292
Chapter 14
Waves and Sound
Answers to Even-numbered Conceptual Questions
2.
Waves passing through a field of grain are longitudinal waves – the motion of each stalk
of grain is in the same direction as the motion of the wave itself.
4.
This wave is longitudinal, since each cat moves in the same direction as the wave.
6.
Referring to Equation 14-2, we see that to double the speed, the tension in the string must
be increased by a factor of 4.
8.
The thick string has more mass per length than the thin string.
Therefore, if the wave
speed is the same, the tension in the thick string must be greater than the tension in the
thin string.
10.
(a)
When the string is displaced (stretched) by its greatest amount, its potential energy is
a maximum, just as in the case of a spring.
(b)
At zero displacement, the string is like a
spring at its equilibrium position.
Therefore, the potential energy of the string is a
minimum.
12.
(a)
This wave travels in the negative
x
direction, because
Bx
+
Ct
= (constant) implies
x
= (constant)/
B
– (
C
/
B
)
t
.
(b)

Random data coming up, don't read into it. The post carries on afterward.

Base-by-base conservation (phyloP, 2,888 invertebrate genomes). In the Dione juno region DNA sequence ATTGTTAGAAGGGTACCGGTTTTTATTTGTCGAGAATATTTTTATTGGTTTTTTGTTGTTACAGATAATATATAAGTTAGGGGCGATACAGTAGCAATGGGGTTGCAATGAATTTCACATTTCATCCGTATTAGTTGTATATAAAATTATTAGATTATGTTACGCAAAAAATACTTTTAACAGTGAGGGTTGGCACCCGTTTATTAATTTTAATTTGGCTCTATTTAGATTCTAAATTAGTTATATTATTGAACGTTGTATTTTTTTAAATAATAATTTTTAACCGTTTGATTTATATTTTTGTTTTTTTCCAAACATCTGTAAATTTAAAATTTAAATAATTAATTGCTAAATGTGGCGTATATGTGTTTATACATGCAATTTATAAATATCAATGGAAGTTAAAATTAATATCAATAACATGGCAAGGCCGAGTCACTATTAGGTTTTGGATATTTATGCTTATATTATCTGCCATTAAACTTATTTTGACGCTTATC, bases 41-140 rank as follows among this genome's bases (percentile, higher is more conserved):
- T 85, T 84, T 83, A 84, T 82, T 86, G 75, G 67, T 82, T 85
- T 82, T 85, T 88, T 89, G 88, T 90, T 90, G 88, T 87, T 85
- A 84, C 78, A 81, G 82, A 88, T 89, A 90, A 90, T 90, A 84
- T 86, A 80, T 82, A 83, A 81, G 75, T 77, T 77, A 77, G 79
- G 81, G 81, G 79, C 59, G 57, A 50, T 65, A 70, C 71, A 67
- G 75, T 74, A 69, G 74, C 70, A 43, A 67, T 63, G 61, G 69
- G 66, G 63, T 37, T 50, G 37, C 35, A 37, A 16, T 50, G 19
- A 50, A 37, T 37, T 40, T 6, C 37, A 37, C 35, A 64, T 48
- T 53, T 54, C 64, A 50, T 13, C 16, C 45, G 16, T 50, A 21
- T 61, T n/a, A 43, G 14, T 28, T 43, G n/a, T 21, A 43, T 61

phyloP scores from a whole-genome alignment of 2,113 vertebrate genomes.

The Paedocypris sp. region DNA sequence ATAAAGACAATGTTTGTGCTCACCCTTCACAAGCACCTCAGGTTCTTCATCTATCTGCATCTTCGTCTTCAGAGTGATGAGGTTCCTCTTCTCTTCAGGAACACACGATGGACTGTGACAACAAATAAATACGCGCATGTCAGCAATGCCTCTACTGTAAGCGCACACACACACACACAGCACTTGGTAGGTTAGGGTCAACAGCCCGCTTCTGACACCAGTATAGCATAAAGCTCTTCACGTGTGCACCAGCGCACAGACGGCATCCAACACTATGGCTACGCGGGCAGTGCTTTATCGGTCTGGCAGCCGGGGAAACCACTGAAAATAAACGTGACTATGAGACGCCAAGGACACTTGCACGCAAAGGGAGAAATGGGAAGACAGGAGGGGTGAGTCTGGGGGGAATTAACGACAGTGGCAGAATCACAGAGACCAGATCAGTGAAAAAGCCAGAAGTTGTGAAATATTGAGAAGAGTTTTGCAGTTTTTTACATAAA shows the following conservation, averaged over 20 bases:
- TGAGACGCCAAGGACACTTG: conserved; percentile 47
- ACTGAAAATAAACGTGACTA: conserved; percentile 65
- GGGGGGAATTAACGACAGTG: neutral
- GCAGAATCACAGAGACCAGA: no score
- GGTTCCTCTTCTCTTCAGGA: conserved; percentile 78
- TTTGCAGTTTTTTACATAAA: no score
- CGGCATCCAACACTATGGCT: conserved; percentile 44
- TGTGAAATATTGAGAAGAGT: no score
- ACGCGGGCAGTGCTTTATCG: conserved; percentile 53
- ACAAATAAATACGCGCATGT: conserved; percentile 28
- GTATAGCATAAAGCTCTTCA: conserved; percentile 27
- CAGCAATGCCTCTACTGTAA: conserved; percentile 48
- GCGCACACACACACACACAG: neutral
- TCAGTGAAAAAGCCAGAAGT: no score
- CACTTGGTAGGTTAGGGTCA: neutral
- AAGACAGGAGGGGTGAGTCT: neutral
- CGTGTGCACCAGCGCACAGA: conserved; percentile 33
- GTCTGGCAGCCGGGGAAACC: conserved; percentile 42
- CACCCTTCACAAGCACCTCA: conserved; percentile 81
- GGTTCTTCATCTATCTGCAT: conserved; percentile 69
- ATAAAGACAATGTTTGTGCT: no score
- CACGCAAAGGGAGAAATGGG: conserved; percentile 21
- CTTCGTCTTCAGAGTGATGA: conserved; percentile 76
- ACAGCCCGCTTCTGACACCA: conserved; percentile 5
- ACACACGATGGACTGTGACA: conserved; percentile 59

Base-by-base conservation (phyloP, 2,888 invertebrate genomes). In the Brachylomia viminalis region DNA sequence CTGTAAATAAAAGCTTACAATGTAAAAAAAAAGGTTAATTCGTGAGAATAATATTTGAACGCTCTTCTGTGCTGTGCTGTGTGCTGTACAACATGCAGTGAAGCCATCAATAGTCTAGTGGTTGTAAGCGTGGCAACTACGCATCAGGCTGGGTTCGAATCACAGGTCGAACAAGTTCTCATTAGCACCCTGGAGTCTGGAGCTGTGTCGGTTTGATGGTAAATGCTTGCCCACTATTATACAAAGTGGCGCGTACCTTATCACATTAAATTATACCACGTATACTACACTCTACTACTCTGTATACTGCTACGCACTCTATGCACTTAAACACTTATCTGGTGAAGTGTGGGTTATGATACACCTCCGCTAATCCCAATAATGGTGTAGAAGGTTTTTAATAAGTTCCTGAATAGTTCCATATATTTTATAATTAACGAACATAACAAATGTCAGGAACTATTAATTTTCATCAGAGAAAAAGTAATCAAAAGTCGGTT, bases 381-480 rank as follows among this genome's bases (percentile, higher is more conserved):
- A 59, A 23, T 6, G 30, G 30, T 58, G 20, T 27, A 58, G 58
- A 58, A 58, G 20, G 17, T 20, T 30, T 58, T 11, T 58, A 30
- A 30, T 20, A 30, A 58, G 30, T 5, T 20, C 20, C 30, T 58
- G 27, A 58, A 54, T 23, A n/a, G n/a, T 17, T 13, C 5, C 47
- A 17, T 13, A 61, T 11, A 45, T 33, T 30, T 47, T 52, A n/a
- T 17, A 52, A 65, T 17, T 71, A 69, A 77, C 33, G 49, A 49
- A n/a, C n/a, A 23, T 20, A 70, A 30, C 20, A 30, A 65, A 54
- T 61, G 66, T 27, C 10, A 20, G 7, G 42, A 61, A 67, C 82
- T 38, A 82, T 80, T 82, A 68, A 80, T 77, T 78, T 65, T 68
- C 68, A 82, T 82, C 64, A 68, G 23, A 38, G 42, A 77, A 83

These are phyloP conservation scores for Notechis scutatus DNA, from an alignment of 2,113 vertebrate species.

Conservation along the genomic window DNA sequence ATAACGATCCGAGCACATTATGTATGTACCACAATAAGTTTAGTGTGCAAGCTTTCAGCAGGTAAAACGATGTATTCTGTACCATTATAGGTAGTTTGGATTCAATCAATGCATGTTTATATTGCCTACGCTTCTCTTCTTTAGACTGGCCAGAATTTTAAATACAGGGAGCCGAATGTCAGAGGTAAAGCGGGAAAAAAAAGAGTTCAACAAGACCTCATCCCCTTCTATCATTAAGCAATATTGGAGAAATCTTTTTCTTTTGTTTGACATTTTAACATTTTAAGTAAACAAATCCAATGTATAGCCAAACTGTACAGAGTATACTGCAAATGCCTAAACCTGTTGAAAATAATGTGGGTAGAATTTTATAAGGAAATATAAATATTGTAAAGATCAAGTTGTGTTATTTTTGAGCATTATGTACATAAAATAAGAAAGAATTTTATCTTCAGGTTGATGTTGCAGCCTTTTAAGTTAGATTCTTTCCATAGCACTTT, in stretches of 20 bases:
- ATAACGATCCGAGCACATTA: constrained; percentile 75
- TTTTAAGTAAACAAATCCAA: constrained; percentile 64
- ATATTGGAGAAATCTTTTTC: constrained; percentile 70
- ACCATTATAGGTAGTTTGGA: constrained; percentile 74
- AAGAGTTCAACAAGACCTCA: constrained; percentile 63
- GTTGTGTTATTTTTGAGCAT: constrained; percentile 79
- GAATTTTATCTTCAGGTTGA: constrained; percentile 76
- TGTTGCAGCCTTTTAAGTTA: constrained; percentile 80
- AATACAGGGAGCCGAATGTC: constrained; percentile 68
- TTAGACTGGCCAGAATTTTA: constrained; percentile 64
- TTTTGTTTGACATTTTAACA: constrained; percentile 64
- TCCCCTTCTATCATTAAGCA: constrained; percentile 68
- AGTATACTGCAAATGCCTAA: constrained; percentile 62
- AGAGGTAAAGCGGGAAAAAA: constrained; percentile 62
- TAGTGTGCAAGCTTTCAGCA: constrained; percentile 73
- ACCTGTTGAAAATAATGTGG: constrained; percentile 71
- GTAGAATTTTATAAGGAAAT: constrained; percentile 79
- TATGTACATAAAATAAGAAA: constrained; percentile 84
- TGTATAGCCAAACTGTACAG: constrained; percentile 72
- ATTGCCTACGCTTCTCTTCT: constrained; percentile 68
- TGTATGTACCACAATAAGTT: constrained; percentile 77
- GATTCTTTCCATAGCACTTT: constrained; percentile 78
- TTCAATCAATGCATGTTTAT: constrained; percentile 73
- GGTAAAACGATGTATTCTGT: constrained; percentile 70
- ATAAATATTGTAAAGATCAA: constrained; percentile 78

The constant
A
is the amplitude of the wave.
(c)
The
speed of this wave, as can be seen from part (a), is
C
/
B
.
(d)
To be specific, let’s find the
times when the wave has zero displacement at
x
= 0.
In this case, we have
y
=
A
sin (
Ct
),
which is equal to zero at the times
t
= 0, ±
π
/
C
, ±2
π
/
C
, ±3
π
/
C
, ….
Other values of
x
can be
considered similarly.
14.
If the speed of sound depended on frequency, the sound in the first row – where the travel
time is so small – would not be affected significantly.
Farther back from the stage,
however, sounds with different frequencies would arrive at different times – the bass
would be “out of sync” with the treble.
16.
As was shown in Example 14-5 for the case of sound, there is a direct relationship
between the speed of an object and the Doppler frequency it experiences.
This effect
applies to radar waves as well, providing a one-to-one correspondence between the
observed frequency and the speed of the car.
18.
As can be seen in Figure 14-18, the speed of the observer must be equal to the speed of
sound.
20.
The sliding part of a trombone varies the length of the vibrating air column that produces
the trombone’s sound.
By adjusting this length, the player controls the resonant
frequencies of the instrument.
This, in turn, varies the frequency of sound produced by
the trombone.
22.
The thicker string is used to produce the low-frequency notes.
This follows because the
frequency of the fundamental depends directly on the speed of waves on the string.
Therefore, for a given tension, a string with a greater mass per length has a smaller wave
speed and hence a lower frequency.